Further proof that the campus as market concept is huge and therefore likely to continue to attract entrepreneurs: according to the WSJ blog Real Time Economics, student loan debt has surpassed credit card debt.
This is an interesting threshold, but what does this really mean?
As the article points out, rates are lower on student loan so shouldn’t people hold educational debt rather than credit card debt? Also, one is long-term investment and the other is short-term consumption.
From Mary Pilon of the Wall Street Journal:
In terms of volume, a person is likely to borrow more money to go to school today than, say, spend on necessities using a credit card during a patch of unemployment. Tuition at public and private four-year universities last year went as high as $26,000, with additional fees for housing and books not showing any signs of letting up either. It’s no surprise that many parents, reeling from the downturn, would turn to borrowing to make up the difference. With the cost of education increasing rapidly and the duration of unemployment increasing, perhaps the surprise is that this turning point didn’t hit earlier.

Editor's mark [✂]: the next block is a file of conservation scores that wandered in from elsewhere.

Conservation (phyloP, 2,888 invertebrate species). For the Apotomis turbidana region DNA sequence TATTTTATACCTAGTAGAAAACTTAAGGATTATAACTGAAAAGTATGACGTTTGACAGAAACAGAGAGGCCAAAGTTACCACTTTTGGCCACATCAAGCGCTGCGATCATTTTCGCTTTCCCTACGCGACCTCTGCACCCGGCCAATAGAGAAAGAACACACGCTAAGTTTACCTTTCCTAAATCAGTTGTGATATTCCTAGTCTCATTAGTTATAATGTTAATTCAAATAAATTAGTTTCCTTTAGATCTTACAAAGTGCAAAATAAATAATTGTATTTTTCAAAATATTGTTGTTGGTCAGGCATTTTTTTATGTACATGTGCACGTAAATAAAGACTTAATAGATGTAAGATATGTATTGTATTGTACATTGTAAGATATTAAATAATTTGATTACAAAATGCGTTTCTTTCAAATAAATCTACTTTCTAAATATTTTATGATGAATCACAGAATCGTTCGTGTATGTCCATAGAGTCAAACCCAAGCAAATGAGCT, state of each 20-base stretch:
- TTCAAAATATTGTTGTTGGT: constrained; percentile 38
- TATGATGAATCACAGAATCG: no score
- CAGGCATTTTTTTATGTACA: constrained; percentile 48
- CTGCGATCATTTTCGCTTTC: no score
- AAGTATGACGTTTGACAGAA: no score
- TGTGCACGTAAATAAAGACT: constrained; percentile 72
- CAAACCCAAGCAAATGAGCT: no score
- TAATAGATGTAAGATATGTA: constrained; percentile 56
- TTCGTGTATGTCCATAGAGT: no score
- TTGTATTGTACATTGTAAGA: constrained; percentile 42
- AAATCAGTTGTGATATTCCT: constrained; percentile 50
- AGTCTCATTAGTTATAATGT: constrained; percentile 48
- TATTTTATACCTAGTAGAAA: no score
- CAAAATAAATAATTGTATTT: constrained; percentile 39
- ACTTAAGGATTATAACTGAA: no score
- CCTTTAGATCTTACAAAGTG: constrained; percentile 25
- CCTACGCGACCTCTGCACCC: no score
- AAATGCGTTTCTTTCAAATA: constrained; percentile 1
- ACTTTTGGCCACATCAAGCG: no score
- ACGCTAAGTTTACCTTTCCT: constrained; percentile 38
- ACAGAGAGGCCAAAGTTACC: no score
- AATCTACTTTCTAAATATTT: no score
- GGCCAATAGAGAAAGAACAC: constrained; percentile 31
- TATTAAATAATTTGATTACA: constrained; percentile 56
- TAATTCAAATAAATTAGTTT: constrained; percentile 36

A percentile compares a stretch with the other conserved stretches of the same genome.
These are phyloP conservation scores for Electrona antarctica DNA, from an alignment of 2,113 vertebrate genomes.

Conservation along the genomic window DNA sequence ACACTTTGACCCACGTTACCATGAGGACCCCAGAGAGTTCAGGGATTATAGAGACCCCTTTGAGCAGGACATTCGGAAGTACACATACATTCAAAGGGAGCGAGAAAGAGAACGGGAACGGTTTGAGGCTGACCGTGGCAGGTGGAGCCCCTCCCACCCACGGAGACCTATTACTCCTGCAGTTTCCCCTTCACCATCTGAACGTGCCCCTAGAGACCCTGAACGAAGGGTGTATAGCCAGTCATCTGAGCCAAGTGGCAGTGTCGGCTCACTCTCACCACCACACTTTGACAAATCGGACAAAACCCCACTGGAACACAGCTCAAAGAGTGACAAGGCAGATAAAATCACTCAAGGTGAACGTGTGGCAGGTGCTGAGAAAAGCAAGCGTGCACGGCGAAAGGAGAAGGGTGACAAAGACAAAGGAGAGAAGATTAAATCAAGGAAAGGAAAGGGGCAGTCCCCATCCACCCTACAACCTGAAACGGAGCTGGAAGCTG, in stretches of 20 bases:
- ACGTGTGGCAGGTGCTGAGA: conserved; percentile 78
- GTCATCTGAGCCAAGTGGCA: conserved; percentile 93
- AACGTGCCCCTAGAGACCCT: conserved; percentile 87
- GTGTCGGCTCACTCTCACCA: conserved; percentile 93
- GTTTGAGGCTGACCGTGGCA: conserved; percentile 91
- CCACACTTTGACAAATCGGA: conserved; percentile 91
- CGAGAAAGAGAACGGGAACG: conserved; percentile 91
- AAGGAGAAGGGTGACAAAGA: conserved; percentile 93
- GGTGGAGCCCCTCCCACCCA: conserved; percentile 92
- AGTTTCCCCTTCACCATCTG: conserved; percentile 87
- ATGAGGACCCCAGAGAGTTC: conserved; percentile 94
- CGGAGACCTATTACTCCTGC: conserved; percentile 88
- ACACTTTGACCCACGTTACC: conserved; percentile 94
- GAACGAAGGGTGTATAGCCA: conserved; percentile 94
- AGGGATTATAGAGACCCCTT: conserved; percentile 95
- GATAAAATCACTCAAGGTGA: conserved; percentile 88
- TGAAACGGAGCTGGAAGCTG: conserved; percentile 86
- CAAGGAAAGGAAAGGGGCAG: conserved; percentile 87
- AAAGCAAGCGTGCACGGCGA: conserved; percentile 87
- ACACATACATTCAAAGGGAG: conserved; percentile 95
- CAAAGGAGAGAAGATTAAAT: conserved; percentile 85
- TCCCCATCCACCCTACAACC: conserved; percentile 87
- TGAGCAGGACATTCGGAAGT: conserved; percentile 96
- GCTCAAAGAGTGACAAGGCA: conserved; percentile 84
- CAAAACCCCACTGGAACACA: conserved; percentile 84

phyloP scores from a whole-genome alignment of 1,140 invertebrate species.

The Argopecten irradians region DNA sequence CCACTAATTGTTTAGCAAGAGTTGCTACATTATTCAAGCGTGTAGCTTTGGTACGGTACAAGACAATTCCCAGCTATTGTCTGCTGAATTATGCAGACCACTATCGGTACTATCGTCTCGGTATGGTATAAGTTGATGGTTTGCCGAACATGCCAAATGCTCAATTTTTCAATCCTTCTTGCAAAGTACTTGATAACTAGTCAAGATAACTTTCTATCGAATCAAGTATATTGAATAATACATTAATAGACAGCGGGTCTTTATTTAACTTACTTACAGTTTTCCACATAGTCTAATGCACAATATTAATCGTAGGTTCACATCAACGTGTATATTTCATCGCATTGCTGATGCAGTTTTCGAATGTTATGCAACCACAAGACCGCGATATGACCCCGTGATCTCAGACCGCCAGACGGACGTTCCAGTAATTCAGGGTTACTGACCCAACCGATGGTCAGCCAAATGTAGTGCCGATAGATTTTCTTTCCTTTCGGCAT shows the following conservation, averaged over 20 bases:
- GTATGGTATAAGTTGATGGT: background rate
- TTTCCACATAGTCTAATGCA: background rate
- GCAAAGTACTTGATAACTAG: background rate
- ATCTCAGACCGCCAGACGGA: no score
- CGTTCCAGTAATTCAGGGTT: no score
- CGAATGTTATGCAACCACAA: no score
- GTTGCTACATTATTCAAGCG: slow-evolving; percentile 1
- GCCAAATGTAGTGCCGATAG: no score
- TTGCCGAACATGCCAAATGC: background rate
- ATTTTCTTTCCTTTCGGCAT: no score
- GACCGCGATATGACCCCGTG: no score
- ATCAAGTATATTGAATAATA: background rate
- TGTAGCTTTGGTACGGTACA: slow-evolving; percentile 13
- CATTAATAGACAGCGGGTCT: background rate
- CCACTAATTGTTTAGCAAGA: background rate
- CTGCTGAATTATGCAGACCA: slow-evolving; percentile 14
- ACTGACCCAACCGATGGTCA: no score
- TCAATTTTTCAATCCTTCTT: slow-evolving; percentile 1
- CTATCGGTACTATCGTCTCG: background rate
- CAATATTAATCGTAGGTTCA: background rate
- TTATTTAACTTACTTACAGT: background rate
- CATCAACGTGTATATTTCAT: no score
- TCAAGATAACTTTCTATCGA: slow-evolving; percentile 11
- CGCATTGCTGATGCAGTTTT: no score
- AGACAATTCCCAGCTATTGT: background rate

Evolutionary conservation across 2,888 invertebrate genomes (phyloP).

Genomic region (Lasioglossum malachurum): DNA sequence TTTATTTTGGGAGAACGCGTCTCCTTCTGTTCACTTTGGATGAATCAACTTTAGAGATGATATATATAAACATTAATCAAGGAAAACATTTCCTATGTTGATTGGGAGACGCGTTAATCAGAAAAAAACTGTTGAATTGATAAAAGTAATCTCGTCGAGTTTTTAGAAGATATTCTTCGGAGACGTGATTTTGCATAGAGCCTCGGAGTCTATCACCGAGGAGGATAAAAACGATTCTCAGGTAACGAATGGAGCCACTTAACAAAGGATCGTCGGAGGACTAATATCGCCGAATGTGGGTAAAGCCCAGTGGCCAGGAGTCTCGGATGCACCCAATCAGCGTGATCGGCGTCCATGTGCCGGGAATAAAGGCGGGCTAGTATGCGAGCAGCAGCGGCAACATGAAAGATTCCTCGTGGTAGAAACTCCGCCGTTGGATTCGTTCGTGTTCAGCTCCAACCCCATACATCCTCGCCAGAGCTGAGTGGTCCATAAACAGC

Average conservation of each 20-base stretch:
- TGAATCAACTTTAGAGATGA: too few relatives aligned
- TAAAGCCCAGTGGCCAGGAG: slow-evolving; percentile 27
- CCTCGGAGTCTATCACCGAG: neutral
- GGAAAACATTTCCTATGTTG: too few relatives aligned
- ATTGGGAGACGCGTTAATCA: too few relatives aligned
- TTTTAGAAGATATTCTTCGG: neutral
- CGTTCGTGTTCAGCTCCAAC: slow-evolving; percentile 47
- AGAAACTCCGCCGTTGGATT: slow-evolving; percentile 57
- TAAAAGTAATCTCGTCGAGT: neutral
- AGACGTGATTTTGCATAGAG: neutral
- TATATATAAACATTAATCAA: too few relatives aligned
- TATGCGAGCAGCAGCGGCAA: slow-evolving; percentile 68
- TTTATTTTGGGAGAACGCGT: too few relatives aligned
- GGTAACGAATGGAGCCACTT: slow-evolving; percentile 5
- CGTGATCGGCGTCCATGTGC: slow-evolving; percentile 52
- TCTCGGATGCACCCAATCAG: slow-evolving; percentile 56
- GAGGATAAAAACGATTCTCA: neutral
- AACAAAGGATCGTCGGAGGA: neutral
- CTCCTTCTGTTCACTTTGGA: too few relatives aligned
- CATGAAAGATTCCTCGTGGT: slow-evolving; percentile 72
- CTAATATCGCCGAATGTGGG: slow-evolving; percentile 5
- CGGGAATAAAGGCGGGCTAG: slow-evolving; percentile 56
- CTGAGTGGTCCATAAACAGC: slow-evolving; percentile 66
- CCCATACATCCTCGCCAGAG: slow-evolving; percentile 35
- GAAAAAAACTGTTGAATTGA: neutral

Student Loan Justice, a Washington State-based student loan advocacy group issued a statement on the student-loan eclipse, estimating that media coverage of credit cards exceeds coverage of student loans “by a factor of approximately 15-to-1 based on unscientific news surveys conducted since 2007.”
But student loan debt, in many ways, is different than credit-card debt. These loans typically can’t be discharged in bankruptcy. They have different repayment terms, some of which can catch some have heavy consequences for borrowers who miss payments and borrowers’ families.
Interesting piece that highlights some of the complexities of higher education and the opportunities for entrepreneurs to bring value to the campus as a market.